Supreme Court upholds affirmative-action ban (AP): The U.S. Supreme Court upheld Michigan’s affirmative-action ban in a 5-2 decision today. The ruling bolsters a similar voter-approved ban in Washington that prohibits public colleges and universities from using race as a factor in admissions decisions.

Borrowers ordered to repay student loans in full when co-signers die (AP): The Consumer Financial Protection Bureau says it is getting more complaints from borrowers who have been unexpectedly ordered to repay their student loans in full following the death of a parent or grandparent who served as a co-signer. Many private loan companies include mention of that possibility in their contracts; federal student loans are not affected.


0 Comments | More in News | Topics: round-up

April 22, 2014 at 11:11 AM

Guest: Let’s call a truce on teacher evaluations


Todd Hausman

Common sense is hardly commonplace in education policy today. Alliances are formed in Olympia, yet nobody is playing to let anyone else win. As a result of this mutual distrust, no improvements were made to our evaluation system during the recent legislative session.

Teacher evaluations have really become the crisis du jour in public education. Washington is at risk of losing its waiver from No Child Left Behind requirements and thus its control over approximately $40 million for low-income students. However, the debate in Olympia has largely been about preserving the quantity of federal funds, not the quality and strength of our teacher-evaluation system. So, while legislators were busy quarreling over whether to make student growth on statewide tests part of evaluations, they missed other opportunities to make actual improvements.

Done well, teaching is a highly complex art, and an evaluation of that art should not be simplistic. Evaluations should also be reliable enough to inspire trust among educators. The Washington State Teacher/Principal Evaluation Pilot (TPEP), first introduced in 2010, was definitely a step in the right direction. Teachers and principals are more focused on what students are learning than ever before, and they are looking at evidence of student growth. Yet, teacher evaluations haven’t exactly achieved a state of nirvana. In fact, there are several concrete ways in which they could still be improved.

With TPEP, a single observer still largely determines teacher evaluations. Usually, this is a school administrator. Even if that person is a dynamic instructional leader, and some are not, evaluation based on a single observer is bad science all the way around. So we still have a system that is devoid of checks and balances. That’s why we should consider multiple measures of a teacher’s effectiveness, such as student perception surveys and peer reviews, to increase reliability and fairness.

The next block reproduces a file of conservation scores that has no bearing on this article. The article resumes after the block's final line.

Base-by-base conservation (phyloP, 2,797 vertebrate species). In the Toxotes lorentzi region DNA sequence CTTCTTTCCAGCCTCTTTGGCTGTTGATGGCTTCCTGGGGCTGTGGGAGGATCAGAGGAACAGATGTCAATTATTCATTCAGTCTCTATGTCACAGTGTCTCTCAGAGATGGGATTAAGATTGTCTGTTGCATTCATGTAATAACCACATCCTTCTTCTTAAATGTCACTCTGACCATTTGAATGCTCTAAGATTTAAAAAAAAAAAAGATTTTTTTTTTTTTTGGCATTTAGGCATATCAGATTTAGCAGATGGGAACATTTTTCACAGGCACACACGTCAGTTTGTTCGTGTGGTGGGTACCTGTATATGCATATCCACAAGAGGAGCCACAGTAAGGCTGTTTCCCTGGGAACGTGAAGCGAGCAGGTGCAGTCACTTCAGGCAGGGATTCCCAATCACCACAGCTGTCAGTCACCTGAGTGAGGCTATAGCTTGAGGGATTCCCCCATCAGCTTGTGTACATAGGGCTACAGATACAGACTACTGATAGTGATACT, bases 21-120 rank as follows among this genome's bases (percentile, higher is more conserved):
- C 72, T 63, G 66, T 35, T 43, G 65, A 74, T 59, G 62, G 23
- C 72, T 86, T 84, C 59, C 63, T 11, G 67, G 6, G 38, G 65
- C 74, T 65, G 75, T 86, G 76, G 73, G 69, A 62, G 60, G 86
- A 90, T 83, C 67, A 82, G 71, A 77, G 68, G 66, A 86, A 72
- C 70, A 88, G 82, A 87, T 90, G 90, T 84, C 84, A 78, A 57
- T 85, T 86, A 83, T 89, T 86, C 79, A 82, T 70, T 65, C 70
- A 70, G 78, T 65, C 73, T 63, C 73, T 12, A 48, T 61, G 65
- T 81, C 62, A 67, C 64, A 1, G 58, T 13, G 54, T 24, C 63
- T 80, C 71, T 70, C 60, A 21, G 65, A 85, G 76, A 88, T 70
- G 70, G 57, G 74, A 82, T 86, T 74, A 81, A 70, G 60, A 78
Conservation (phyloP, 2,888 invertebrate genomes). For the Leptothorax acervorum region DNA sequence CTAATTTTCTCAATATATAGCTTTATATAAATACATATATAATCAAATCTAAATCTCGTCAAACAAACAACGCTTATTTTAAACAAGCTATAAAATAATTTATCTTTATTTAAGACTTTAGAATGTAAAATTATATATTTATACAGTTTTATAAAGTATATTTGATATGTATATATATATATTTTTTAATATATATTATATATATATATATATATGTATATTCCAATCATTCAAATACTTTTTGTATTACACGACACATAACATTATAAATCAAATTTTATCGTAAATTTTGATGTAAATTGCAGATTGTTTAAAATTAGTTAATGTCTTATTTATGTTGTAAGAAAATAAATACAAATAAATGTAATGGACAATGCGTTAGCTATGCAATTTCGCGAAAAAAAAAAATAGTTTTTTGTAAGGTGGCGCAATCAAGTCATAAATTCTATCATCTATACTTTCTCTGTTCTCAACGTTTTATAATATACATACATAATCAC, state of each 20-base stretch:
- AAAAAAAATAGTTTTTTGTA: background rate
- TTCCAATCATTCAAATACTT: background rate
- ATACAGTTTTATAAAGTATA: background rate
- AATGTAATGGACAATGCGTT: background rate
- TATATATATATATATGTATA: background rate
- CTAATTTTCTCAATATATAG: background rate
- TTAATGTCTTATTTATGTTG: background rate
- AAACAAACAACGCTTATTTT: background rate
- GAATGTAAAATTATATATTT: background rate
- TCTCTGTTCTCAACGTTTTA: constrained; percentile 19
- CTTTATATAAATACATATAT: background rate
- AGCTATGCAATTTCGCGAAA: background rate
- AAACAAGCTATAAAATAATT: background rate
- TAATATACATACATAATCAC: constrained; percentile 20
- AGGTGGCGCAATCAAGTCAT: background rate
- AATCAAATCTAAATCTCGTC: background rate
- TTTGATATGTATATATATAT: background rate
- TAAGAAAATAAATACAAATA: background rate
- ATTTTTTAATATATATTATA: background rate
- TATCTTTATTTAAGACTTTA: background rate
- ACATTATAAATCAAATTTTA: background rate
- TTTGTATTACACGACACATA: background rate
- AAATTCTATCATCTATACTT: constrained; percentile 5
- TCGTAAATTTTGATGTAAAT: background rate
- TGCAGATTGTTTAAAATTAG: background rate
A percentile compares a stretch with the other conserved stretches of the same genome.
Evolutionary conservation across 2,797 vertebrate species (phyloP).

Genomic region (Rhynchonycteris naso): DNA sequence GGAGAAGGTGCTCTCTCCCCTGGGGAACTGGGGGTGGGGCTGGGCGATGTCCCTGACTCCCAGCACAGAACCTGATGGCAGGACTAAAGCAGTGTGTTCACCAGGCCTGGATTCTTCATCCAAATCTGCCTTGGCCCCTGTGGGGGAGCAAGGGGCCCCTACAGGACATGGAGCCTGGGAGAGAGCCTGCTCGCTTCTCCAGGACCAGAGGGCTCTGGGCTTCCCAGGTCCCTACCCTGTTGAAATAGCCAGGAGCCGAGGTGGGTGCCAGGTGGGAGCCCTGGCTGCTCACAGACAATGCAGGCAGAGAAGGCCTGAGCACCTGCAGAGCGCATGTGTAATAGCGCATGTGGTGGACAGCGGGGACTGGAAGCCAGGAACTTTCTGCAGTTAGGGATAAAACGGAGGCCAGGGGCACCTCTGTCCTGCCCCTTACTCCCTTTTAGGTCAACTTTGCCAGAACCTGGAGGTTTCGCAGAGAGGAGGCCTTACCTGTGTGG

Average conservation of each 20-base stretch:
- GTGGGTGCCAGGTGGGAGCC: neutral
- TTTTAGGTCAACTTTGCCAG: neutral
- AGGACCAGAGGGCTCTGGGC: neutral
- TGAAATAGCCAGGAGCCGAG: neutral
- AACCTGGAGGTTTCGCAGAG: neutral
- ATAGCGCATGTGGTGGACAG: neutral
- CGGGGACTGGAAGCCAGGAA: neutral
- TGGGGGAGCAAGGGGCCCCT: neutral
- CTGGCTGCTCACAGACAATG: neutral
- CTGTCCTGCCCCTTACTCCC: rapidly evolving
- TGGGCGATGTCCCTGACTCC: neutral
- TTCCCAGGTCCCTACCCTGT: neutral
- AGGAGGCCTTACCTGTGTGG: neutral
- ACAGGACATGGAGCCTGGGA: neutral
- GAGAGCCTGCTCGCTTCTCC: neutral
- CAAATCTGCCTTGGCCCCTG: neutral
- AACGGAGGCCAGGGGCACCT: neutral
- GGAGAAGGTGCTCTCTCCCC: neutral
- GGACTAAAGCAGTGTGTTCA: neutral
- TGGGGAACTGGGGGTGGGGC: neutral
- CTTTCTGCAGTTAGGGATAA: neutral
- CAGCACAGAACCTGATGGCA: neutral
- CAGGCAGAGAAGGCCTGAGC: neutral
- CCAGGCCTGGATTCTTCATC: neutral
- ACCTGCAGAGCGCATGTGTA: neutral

0 Comments | More in Guest opinion, Opinion | Topics: No Child Left Behind, teacher evaluations, Todd Hausman

April 22, 2014 at 5:00 AM

We’re a well-educated state — but why?

Illustration by Gabriel Campanario / The Seattle Times

Illustration by Gabriel Campanario / The Seattle Times

A new national report by the Lumina Foundation shows Washington’s college-attainment rate is better than the national average.

But because there’s not enough state-wide detail, it’s hard to know if this report merely shows that Washington businesses have been very successful at recruiting well-educated people, who grew up elsewhere, to work here.

Nationally, Lumina reports that about 38.7 percent of adults ages 24-65 have a two- or four-year college degree. “Overall, the U.S. attainment rate has been increasing slowly but steadily; in 2008, it was 37.9 percent, and in 2009 it was 38.1 percent,” the report notes. The foundation’s goal is for 60 percent of working adults to have a two- or four-year degree, or other meaningful credential, by 2025.

Washington’s rate is significantly better than the national average; here, 43.3 percent of working adults have a two- or four-year degree, and in King County, the number is 56 percent.


0 Comments | Topics: higher ed

April 21, 2014 at 1:08 PM

Round-up: State officials ‘fully expect’ to lose federal waiver, N.Y. tests include product names

Officials ‘fully expect’ to lose No Child Left Behind waiver: The Washington OSPI is now discussing “when,” not “if” the U.S. Department of Education will revoke the state’s No Child Left Behind waiver. Without the waiver, districts would lose control of about $40 million in federal Title 1 funding. A decision is expected by the end of the month.

State needs to do more to help high-school counselors (editorial): The Seattle Times editorial board is calling for more guidance counselors who can help Washington students navigate the complex college-application process. The editorial follows a April 13 Education Lab story about how nonprofit programs are stepping up to help low-income students pursue higher education.


0 Comments | More in News | Topics: round-up

April 21, 2014 at 5:38 AM

Teachable moment: Millionaire honors high-school history teacher in Tacoma

Most teachers work in relative obscurity, known to their students but largely invisible beyond the classroom. Last week, however, a history teacher in one of Tacoma’s high-poverty high schools attracted the attention of one of the wealthiest men on the planet.

Nathan Gibbs-Bowling, 34, felt little except annoyance when told to report to an all-school assembly at Lincoln High last week. Moments later, he was handed a $25,000 Milken Educator Award from disgraced financier-turned-philanthropist Michael Milken.

“We give Grammys to musicians, gold medals to Olympians, Nobels to scientists and others. But we give too little recognition to the people with society’s most important job – educators,” Milken said.

The rest of the week was a whirlwind for Gibbs-Bowling. Caught on a Friday afternoon while unloading his dishwasher, the history teacher reflected on his new platform and the ways that teaching has evolved.